The first answer…

Stephanie asked this question:

Preface: I’m very fond of Theo. Her chapters were published while I was pregnant with my two youngest children. I ticked of weeks of pregnancy with happy exclamations of “the new chapter is here.”

My question: Her books seem harder for you to write. That’s just my impression from reading your blog. I wondered if you knew why and or if that impression is accurate.

Now that’s an interesting observation.

In fact, the first two Theo books — Fledgling and Saltation were a lot of fun to write.  The live-without-a-net thing was exhilarating of itself, taking the writing to the level of Performance Art.  Also, starting a new series is always fun because you’re shooting from the hip, you have no backstory to constrain you (well, we had Daav’s backstory, but Jen Sar Kiladi’s  accomplishments were not known to Clan Korval — he could have been anyone; done anything.  We-the-authors had known Approximately Forever that he had a daughter during his time away from the Clan, and we had some. . .Ideas about what he might’ve been doing (I found an early piece, in fact, in that file of typed and 9-pinned early scenes that tells of his leave-taking from his mistress — who was. . .a very different person from Kamele Waitley), but really, mostly, as far as Theo and Kamele — and therefore their readers — were concerned, Jen Sar was precisely who and what he said he was.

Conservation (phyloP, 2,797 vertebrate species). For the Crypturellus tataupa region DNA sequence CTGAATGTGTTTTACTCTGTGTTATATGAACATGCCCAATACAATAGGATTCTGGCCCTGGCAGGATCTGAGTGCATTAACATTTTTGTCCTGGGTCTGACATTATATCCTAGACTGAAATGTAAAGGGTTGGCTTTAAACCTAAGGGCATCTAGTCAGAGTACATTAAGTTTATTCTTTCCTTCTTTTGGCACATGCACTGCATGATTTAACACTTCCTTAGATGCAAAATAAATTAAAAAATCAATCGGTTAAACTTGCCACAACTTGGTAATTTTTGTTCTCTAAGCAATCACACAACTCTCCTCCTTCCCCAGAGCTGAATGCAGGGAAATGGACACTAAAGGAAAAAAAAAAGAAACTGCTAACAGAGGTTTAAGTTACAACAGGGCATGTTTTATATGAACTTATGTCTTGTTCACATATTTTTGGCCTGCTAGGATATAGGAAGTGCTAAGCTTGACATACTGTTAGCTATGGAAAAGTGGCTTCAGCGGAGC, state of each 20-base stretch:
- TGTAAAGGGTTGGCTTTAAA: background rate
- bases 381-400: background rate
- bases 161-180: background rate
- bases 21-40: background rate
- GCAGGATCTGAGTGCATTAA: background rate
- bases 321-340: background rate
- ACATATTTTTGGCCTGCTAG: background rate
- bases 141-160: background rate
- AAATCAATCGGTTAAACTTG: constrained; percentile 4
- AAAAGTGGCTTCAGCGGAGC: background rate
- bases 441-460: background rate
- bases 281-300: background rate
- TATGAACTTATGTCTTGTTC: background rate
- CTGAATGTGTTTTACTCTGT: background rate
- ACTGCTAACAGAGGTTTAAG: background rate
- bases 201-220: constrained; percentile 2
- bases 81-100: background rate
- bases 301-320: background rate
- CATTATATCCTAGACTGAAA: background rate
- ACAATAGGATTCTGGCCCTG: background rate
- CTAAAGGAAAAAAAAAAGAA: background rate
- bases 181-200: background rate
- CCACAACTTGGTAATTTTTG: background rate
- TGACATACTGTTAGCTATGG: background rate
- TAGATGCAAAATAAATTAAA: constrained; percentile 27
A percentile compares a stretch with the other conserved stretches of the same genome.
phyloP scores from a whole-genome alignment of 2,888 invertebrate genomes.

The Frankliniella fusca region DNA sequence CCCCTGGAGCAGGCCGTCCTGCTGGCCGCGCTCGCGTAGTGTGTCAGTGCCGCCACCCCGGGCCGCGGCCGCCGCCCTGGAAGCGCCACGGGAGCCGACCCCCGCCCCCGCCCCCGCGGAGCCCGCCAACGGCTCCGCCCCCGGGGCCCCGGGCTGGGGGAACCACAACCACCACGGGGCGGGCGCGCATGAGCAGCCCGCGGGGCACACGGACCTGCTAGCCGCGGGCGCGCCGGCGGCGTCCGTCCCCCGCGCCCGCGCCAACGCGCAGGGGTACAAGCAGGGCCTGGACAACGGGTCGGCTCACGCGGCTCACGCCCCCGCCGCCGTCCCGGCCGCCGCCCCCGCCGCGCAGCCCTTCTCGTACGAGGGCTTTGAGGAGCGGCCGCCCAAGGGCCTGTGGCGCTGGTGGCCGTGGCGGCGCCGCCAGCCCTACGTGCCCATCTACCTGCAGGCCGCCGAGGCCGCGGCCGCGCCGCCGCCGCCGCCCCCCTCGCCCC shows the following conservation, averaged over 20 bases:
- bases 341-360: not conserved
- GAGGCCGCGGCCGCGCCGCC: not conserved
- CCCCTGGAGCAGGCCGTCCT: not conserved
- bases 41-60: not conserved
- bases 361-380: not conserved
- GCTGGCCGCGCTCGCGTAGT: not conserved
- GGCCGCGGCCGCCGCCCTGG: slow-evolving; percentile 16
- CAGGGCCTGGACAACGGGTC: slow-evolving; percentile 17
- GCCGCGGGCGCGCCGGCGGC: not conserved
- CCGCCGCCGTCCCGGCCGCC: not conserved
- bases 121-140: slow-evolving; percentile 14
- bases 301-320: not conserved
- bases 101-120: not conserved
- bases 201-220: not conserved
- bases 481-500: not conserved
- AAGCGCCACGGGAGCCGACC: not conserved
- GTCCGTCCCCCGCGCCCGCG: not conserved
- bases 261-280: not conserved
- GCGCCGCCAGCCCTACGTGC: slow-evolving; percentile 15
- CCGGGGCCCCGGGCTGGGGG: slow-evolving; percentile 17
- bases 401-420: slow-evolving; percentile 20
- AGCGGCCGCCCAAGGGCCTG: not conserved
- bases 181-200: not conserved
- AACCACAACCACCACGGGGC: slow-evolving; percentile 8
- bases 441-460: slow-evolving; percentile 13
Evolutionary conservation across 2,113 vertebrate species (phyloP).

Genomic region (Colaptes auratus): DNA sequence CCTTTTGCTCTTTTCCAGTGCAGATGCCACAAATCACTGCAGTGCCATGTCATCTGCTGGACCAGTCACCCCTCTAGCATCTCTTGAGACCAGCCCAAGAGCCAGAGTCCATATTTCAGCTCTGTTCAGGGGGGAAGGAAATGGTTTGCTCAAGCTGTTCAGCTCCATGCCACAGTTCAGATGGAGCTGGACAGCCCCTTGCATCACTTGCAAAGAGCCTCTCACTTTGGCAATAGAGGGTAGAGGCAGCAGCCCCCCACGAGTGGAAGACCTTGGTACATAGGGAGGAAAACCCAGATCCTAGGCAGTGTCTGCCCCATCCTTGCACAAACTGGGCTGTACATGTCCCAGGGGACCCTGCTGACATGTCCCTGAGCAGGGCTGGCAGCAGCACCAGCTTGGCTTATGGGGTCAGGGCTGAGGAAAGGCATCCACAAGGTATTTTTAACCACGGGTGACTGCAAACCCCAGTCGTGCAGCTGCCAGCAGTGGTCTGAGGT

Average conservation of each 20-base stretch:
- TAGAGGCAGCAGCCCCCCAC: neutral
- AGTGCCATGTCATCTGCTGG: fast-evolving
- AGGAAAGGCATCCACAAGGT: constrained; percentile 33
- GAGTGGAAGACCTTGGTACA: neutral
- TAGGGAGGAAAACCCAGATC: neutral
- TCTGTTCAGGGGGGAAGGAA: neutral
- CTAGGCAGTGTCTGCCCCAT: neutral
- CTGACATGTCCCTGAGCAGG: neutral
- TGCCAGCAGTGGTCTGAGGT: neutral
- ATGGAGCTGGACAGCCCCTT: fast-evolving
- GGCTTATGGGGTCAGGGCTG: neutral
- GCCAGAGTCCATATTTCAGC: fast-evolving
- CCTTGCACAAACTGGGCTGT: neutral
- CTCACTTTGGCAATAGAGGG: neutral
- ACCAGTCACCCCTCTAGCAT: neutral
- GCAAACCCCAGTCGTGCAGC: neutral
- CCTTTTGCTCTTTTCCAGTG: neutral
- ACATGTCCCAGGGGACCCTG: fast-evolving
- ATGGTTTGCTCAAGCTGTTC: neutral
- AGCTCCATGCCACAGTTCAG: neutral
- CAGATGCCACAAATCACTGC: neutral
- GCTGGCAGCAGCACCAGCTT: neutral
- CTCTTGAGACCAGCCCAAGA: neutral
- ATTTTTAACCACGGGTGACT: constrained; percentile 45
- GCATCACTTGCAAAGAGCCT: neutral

In any case, the first two Theo books were lots of fun.

Where things began to get. . .let’s say sticky, rather than not-fun, since we know from experience that anything sufficiently not-fun won’t get written — is when Theo catches up to, and needs to be rectified with, the Clan Korval backstory.

Small Confession:  I’ve always found Theo more difficult to write than Steve has found.  Theo is a Lot More Earnest than I can easily support, and she had. . .less access to irony and sarcasm.  Miri, Val Con — Daav himself, are much easier characters for me to write.

The stickiness referred to above was increased somewhat by Baen’s viewpoint as  a publisher.  If you’ll recall, Fledgling was the first Liaden book that Baen had acquired (I’m not talking about the Webscriptions electronic reprints, which were not seen as “belonging” to Baen).  Therefore, from the publisher’s viewpoint, All Books Going Forward — were Theo books.

We tried that, with Ghost Ship and Dragon Ship, each progressively harder to write.  When it came time to pitch the next “Liaden” book — aka the next Theo book — we realized that the problem was this. . .

In-universe, there’s a lot of stuff going on for Clan Korval, and Theo’s Stuff is only part of a much, much bigger picture.  We had been trying to fit all the Other Stuff around Theo’s Stuff — and it was cramping our style.

This was the realization from which the Five Book Dash was born.  Five books, all pointing in the same direction, each giving scope to a mover and shaker in the Liaden Universe®, only one of which is (projected to be) Theo-centric.

This solution made the back-brain happy, which will, in turn, make happy writers, and books that are less sticky to write.

Thanks for asking!

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